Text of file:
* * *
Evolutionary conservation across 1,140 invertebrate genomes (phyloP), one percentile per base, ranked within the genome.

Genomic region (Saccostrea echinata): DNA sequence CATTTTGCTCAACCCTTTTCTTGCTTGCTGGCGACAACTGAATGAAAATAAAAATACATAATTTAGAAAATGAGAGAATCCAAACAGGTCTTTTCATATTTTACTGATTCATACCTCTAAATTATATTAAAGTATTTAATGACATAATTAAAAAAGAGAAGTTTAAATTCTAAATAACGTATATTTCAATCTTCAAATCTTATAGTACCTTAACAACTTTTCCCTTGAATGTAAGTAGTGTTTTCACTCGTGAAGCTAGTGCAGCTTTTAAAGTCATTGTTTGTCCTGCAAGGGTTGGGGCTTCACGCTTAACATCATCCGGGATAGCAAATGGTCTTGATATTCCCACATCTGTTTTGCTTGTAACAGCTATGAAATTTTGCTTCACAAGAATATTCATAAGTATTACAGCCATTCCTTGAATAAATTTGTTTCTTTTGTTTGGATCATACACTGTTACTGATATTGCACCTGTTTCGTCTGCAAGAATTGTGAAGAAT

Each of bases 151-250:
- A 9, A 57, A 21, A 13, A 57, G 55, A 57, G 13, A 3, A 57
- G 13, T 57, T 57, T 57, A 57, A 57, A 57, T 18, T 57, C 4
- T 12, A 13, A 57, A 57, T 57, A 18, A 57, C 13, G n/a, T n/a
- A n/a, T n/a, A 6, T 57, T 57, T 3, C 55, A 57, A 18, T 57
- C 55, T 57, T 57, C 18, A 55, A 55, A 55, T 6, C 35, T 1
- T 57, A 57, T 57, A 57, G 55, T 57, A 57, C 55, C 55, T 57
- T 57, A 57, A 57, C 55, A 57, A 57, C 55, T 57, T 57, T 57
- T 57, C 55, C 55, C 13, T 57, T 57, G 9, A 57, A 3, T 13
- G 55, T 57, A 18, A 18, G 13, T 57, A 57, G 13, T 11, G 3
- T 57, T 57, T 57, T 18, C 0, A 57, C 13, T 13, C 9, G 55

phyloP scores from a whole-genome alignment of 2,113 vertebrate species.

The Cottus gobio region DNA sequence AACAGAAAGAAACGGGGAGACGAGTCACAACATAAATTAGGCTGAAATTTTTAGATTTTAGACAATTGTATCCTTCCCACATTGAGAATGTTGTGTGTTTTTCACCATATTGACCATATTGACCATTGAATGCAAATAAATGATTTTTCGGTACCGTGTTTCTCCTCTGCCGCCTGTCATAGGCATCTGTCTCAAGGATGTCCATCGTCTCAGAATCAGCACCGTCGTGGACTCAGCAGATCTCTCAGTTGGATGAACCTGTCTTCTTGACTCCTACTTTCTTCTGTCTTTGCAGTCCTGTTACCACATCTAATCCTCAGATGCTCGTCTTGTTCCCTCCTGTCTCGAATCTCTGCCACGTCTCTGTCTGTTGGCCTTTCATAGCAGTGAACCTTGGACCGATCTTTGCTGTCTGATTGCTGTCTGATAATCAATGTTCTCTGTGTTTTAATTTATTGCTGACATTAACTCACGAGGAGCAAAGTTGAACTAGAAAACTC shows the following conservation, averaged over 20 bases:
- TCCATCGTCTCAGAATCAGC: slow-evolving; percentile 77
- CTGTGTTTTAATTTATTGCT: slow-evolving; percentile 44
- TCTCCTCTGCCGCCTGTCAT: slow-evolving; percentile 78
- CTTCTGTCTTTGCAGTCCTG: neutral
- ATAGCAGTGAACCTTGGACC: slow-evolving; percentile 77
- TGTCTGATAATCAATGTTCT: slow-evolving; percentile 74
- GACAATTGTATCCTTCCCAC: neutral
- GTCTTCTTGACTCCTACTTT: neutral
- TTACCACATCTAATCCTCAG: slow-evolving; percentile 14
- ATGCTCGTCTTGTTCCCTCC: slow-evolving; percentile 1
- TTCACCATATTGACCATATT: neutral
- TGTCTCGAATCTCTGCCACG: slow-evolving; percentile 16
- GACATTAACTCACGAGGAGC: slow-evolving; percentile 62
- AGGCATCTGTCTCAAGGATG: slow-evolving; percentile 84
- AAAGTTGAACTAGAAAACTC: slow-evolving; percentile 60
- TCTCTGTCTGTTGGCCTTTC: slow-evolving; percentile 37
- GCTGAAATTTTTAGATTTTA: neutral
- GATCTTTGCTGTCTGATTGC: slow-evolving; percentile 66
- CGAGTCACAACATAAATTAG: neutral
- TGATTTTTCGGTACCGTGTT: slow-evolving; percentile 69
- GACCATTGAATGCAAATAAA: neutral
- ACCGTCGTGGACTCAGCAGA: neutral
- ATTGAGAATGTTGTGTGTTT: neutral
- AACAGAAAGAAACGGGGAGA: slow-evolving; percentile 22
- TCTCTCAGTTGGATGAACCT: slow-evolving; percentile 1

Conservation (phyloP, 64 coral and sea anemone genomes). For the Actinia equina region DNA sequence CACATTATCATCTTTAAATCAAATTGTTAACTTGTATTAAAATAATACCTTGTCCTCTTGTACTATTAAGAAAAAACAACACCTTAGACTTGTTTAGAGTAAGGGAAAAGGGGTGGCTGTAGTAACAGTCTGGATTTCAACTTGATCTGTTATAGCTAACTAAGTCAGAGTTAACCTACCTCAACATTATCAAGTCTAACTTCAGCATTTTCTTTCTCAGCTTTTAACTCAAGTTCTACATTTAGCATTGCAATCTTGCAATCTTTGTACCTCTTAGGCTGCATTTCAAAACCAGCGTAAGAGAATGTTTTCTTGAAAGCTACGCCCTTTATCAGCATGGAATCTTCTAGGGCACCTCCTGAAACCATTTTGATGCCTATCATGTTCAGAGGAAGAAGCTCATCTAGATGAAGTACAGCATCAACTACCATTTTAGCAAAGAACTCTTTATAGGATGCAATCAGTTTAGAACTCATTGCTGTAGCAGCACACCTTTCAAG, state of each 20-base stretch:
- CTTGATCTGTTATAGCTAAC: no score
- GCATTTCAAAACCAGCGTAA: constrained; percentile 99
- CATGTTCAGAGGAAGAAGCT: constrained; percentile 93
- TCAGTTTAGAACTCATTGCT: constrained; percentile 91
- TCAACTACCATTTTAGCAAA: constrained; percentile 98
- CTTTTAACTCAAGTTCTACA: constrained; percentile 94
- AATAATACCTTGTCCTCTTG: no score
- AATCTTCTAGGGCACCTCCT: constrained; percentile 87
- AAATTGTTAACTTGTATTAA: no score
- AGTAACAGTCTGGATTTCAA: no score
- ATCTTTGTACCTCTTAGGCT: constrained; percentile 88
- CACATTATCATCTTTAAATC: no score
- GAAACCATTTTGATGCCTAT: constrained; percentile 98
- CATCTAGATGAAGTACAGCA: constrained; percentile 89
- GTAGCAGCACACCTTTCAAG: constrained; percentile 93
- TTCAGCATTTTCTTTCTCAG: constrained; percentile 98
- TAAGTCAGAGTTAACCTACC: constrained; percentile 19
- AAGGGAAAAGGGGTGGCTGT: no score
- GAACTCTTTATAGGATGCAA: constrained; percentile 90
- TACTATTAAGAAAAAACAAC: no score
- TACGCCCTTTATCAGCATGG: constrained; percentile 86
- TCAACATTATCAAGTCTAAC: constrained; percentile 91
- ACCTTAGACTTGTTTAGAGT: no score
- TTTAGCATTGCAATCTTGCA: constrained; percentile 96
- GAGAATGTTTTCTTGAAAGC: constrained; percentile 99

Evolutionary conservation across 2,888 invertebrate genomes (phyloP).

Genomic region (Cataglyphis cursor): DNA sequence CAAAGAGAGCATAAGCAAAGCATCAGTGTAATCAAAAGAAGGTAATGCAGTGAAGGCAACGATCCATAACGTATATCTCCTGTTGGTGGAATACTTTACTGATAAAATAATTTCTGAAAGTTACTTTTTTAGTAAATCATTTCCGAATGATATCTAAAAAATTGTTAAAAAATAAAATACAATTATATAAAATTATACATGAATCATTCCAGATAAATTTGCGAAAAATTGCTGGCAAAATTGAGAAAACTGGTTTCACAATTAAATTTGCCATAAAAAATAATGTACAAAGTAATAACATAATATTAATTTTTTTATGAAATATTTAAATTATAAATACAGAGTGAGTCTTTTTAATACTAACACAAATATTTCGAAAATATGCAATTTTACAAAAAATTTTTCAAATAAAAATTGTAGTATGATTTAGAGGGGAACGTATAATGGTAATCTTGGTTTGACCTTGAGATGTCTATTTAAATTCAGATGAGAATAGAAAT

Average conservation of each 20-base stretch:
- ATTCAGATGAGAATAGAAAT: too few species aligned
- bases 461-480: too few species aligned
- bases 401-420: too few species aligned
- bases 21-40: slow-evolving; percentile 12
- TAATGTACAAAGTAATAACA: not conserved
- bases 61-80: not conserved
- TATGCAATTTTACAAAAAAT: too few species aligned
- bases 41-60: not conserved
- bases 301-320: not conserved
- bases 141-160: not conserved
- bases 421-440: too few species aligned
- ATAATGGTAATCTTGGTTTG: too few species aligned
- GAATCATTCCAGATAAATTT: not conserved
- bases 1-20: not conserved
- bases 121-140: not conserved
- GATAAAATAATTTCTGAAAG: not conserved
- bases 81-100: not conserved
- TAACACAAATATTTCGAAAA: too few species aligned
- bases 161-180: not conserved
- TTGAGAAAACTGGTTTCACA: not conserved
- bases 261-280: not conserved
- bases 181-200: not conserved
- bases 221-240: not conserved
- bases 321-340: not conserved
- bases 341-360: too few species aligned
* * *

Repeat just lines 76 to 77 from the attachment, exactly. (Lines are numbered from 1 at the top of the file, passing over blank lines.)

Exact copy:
- TATGCAATTTTACAAAAAAT: too few species aligned
- bases 41-60: not conserved